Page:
Microbe “biominers” could help humanity build settlements on different worlds


Microbes could be a key partner in humanity’s quest to extend its footprint beyond Earth.

The bacteria have successfully extracted resources from rocks in microgravity and simulated Martian gravity, suggesting that “biomining” has real potential to help settlement outside the Earth, a new study reports.

Biomining is an established practice here on Earth; microbes help catalyze the extraction of copper and gold from rocks, for example. But it is unclear how well such organisms could function on Mars, the moon or an asteroid, given the very different gravity conditions of these cosmic locations.

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The new study sheds light on the issue. It reports the results of BioRock, a European Space Agency experiment that operated for three weeks on the International Space Station in the summer of 2019.

BioRock tested the ability of three bacterial species – Sphingomonas desiccabilis, Bacillus subtilis and Cupriavidus metallidurans – to filter rare earth elements (REEs) from rocks under conditions of microgravity and gravity on Mars.

REEs (which initially seemed scarce here on Earth, hence the misleading name) are a set of 17 elements that are key components in many electronic devices and important in the production of a variety of metal alloys, thanks to their unique catalytic and magnetic properties .

In the BioRock experiment, which flew to the space station aboard a SpaceX Dragon cargo capsule, the researchers measured the efficiency with which the three bacterial species leached 14 different REEs from the basaltic rock into small “bioreactors” customized. This type of rock was consciously chosen; Basalt, which forms from cooled lava, is common on the Moon, Mars, and Earth.

B. subtilis (a resistant species commonly used in space experiments) showed a reduced ability to bioleach under low gravity conditions and C. metallidurans did no better than the non-biological controls on the ground. But S. desiccabilis was able to extract REEs well in all three gravity conditions, the scientists found.

“We were surprised that there was no significant effect of the different gravity on biomining, as microgravity is known to affect fluid behavior,” study co-lead author Charles Cockell, of the Kingdom’s Center for Astrobiology Kingdom at the University of Edinburgh in Scotland, he told Space.com via email.

“However, we think it could be because the microbes have had enough time to interact with the rocks,” Cockell said. “It also shows that biomination can be performed in different gravities, such as on asteroids, the moon or Mars.”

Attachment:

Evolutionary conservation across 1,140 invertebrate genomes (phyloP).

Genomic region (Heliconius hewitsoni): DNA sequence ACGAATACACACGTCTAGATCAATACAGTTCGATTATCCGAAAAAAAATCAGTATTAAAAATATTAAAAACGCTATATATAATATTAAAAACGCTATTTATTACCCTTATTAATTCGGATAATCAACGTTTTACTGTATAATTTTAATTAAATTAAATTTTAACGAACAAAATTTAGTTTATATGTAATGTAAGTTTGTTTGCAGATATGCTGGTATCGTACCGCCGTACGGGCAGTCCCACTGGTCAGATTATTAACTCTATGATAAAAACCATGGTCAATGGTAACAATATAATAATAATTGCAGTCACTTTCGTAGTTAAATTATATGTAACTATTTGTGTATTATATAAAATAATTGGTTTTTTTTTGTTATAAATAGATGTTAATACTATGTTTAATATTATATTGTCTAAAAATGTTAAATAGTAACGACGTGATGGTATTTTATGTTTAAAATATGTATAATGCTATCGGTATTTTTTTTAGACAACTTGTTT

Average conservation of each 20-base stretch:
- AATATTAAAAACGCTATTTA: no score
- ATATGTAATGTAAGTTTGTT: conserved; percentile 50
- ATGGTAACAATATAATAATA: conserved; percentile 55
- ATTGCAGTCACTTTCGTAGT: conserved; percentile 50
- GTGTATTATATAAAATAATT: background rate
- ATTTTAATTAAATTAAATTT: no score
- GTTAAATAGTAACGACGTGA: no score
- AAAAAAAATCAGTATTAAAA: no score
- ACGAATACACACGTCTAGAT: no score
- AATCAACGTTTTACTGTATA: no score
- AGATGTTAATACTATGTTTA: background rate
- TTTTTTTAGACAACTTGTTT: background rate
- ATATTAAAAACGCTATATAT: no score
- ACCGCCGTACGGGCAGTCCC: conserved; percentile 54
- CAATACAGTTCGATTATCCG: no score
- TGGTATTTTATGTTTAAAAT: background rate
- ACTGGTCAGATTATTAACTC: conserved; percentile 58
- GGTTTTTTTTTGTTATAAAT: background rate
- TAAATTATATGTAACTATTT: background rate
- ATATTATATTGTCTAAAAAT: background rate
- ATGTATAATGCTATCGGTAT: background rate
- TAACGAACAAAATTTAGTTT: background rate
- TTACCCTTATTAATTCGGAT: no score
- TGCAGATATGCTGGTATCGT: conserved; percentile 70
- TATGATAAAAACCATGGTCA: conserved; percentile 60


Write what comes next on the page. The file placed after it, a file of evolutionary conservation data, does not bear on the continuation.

And meaningful and operational biomining could likely be done in space with an enlarged version of the reactor used by the BioRock team, he added.

“You would probably want to modify it, such as mixing the fluid and crushing the rock to improve its accessibility to microbes, but the basic idea would be the same,” Cockell said.

Establishing permanent and sustainable human settlements on the Moon, Mars and beyond will require “living off the earth” to the greatest extent possible, experts point out. The new study suggests that microbes could help make that vision a reality, but not quite yet, as there is still work to be done.

“I think we should continue to explore the types of microbes that would give us the best results in extracting useful elements from materials found in space, such as asteroids, the moon and Mars, and we should continue to develop the technology for the optimizing these types of biologically enhanced industrial processes in space, “Cockell said.

The potential applications of the new findings are not limited to space settlements either.

After all, S. desiccabilis showed up in the simulation of Mars gravity, “indicating the production of a potential biological signature under altered gravity, with implications, for example, for additional methods for testing the hypothesis of life on Mars”, Cockell , co-lead author Rosa Santomartino (also of the British Center for Astrobiology) and their colleagues wrote in the new study, which was published online today (10 November) in the journal Nature Communications.

Mike Wall is the author of “Out There” (Grand Central Publishing, 2018; illustrated by Karl Tate), a book about the search for alien life. Follow him on Twitter @michaeldwall. Follow us on Twitter @Spacedotcom or Facebook.

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